(Also submitted to Magpie 98 and ABC Wednesday)
"Y" is for "Year"
It was on a riverbank just like the one above that there occurred one of the most tragic scenes in Shakespeare:
In the play "Hamlet," it was the year of Ophelia's death.
Not just a tragedy, it was a mystery.
She drowned, but was it an accident or was it suicide?
Surely you’re familiar with Ophelia. She was Hamlet’s true love – not that he really appreciated her.
A daughter of the Lord Chamberlain, she can hardly be said to have lived a normal life; she had been firmly sheltered.
Ophelia clings to the memory of the days when Prince Hamlet had treated her with respect and tenderness, and she defends him and loves him to the very end despite his harsh treatment of her. She is incapable of defending herself, but through her timid responses we see clearly her intense suffering.
Her innocence is not a tactic. She simply cannot cope with the unfolding of one traumatic event after another.
Hamlet causes her emotional pain throughout the play and when she learns he is responsible for her father's death, she has endured all that she is capable of enduring and goes insane.
There follows the scene when she, quite mad, appears before the King and Queen. Ophelia, the very symbol of innocence, sings naughty songs, ditties no one would have expected she would even have been familiar with. They may seem harmless to us, living our dissolute twenty-first century lives, but from Ophelia at that time they’re something of a shock.
For example, she sang:
“Then up he rose and donn’d his clothes,
And op’d the chamber door.
Let in the maid, that out a maid,
Never departed more.”
Her subsequent death by drowning is reported to the court by the Queen, whose announcement of Ophelia's death has been praised as a kind of literary zenith; it’s one of the most poetic reports of death in all literature.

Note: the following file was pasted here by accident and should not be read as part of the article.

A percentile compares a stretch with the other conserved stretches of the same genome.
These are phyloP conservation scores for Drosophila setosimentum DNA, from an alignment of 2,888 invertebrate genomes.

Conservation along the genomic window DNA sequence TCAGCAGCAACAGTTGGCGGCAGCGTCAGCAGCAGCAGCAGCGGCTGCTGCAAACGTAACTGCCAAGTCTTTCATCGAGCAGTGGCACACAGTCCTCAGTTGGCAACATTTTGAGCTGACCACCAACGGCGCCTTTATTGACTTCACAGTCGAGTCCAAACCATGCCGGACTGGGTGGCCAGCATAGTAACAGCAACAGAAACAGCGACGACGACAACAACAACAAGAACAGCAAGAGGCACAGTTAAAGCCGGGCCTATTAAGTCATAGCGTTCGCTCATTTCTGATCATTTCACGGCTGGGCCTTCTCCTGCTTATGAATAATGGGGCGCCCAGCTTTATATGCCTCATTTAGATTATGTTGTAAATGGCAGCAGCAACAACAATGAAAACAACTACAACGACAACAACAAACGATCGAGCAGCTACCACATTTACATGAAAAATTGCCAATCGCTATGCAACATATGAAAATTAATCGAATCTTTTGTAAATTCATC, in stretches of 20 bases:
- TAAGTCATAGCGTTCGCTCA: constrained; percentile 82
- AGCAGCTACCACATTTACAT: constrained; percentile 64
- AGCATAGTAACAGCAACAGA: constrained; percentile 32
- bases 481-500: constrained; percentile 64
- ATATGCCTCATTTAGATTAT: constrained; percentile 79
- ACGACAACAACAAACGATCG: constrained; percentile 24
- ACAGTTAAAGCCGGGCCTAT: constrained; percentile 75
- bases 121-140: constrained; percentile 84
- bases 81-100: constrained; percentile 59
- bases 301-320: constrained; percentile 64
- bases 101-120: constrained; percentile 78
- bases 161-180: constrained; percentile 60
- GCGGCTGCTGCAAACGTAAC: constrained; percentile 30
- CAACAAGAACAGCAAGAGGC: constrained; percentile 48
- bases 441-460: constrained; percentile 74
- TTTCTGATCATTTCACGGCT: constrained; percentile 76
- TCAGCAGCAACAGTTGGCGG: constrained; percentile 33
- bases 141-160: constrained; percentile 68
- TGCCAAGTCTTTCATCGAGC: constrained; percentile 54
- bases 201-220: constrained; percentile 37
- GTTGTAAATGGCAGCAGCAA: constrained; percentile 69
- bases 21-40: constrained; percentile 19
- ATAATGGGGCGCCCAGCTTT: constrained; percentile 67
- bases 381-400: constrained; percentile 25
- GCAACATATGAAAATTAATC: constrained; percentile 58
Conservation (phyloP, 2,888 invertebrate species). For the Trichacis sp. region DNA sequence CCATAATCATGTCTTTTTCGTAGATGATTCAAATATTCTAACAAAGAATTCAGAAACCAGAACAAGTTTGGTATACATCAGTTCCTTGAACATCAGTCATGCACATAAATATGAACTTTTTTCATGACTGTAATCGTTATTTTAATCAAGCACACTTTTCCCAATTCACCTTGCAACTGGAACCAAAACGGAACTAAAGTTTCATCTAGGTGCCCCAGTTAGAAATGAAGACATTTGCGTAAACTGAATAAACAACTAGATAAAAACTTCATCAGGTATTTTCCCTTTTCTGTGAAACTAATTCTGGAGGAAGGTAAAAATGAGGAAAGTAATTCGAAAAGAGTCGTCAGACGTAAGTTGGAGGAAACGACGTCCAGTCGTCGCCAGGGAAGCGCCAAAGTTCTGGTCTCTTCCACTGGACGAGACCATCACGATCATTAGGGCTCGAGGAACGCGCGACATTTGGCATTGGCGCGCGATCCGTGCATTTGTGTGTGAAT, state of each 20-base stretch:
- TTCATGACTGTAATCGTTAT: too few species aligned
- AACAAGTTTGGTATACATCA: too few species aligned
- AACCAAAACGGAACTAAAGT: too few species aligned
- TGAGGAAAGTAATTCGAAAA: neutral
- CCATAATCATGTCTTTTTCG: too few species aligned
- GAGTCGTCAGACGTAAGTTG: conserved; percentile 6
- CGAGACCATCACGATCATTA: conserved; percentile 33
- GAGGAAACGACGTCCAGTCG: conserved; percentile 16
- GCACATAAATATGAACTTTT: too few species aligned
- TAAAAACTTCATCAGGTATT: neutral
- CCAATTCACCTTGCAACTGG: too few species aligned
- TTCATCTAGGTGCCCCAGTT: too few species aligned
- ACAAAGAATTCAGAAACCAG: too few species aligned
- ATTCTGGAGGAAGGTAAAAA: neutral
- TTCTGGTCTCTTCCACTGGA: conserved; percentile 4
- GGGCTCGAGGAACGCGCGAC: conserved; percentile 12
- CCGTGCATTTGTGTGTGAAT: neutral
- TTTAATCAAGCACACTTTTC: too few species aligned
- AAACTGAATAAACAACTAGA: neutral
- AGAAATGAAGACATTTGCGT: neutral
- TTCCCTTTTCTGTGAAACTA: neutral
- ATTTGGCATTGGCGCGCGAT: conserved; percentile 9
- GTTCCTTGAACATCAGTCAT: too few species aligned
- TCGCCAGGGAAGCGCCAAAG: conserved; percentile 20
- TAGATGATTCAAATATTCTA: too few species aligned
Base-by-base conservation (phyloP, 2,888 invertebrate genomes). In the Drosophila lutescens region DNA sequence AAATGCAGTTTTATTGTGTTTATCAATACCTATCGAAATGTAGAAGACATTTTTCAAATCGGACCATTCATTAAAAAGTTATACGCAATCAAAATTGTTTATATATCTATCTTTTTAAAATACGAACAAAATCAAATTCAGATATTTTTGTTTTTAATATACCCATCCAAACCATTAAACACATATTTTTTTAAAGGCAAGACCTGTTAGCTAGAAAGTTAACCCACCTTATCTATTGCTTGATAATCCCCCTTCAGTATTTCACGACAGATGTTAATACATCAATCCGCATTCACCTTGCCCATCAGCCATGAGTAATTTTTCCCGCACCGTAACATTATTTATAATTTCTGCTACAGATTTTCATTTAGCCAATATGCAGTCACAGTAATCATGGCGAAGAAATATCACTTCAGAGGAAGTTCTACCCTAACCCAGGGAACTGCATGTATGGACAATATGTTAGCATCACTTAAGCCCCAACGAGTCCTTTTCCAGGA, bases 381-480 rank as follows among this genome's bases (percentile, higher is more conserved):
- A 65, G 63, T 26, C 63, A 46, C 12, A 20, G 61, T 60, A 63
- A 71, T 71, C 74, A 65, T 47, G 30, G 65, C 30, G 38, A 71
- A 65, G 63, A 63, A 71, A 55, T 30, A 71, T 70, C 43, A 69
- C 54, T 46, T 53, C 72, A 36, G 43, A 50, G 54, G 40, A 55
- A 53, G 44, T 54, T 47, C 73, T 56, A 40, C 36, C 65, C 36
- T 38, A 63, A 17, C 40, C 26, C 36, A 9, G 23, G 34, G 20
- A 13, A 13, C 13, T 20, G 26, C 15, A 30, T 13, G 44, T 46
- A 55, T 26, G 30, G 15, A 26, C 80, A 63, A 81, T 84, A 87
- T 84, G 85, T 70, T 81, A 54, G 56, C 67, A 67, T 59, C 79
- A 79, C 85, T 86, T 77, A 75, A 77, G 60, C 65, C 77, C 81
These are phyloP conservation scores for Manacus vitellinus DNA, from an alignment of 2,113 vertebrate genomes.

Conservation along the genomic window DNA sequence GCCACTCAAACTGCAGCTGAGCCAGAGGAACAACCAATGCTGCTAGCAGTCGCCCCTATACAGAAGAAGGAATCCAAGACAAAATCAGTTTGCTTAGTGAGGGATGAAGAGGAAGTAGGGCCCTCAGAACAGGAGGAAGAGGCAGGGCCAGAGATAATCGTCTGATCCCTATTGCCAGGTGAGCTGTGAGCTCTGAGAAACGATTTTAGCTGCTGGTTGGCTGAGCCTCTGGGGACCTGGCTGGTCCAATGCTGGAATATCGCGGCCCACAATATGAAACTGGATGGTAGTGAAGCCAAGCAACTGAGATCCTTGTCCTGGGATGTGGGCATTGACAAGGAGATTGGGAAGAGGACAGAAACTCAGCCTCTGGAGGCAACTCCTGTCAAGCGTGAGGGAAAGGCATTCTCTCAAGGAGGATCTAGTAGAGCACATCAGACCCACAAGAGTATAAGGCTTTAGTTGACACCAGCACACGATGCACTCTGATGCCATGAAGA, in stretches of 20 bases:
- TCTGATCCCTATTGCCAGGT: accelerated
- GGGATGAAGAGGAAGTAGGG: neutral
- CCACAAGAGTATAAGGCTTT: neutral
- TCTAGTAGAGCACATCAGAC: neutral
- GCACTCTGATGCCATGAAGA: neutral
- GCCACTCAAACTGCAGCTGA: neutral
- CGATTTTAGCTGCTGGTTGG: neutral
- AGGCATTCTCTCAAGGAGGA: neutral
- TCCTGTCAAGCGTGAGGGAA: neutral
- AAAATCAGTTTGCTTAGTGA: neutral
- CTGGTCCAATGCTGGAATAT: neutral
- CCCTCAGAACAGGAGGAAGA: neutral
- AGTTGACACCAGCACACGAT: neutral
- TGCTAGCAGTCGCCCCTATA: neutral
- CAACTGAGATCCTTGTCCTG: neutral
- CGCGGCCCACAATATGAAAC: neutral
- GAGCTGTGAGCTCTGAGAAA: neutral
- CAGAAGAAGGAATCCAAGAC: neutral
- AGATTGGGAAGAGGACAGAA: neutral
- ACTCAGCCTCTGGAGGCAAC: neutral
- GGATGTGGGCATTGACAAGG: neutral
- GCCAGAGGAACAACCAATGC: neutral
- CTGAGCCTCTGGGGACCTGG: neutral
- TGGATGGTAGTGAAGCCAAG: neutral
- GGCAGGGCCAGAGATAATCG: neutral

“There is a willow grows across the brook
That shows his hoary leaves in the glassy stream.
Therewith fantastic garlands did she make
Of flowers, nettles, daisies and long purples
That liberal shepherds give a grosser name."
"Down her weedy trophies and herself
Fell in the weeping brook. Her clothes spread wide,
And mermaid-like a while they bore her up, but long it could not be,
Till that her garments, heavy with their drink,
Pull’d the poor wretch to muddy death.”
But there’s one thing that has always bothered me about this; it’s the mystery I mentioned earlier. The Queen makes the report as one who had been there, watching.
How could she have watched all this and done nothing to save the girl?
In addition, did Ophelia fall in or was it suicide?
Later, at her funeral, we see a sexton at the graveyard insisting she had killed herself and that the religious ceremony must be curtailed. Her brother Laertes is outraged by what the cleric says, and replies that Ophelia will be an angel in heaven when the cleric "lies howling in hell.”
1 year ago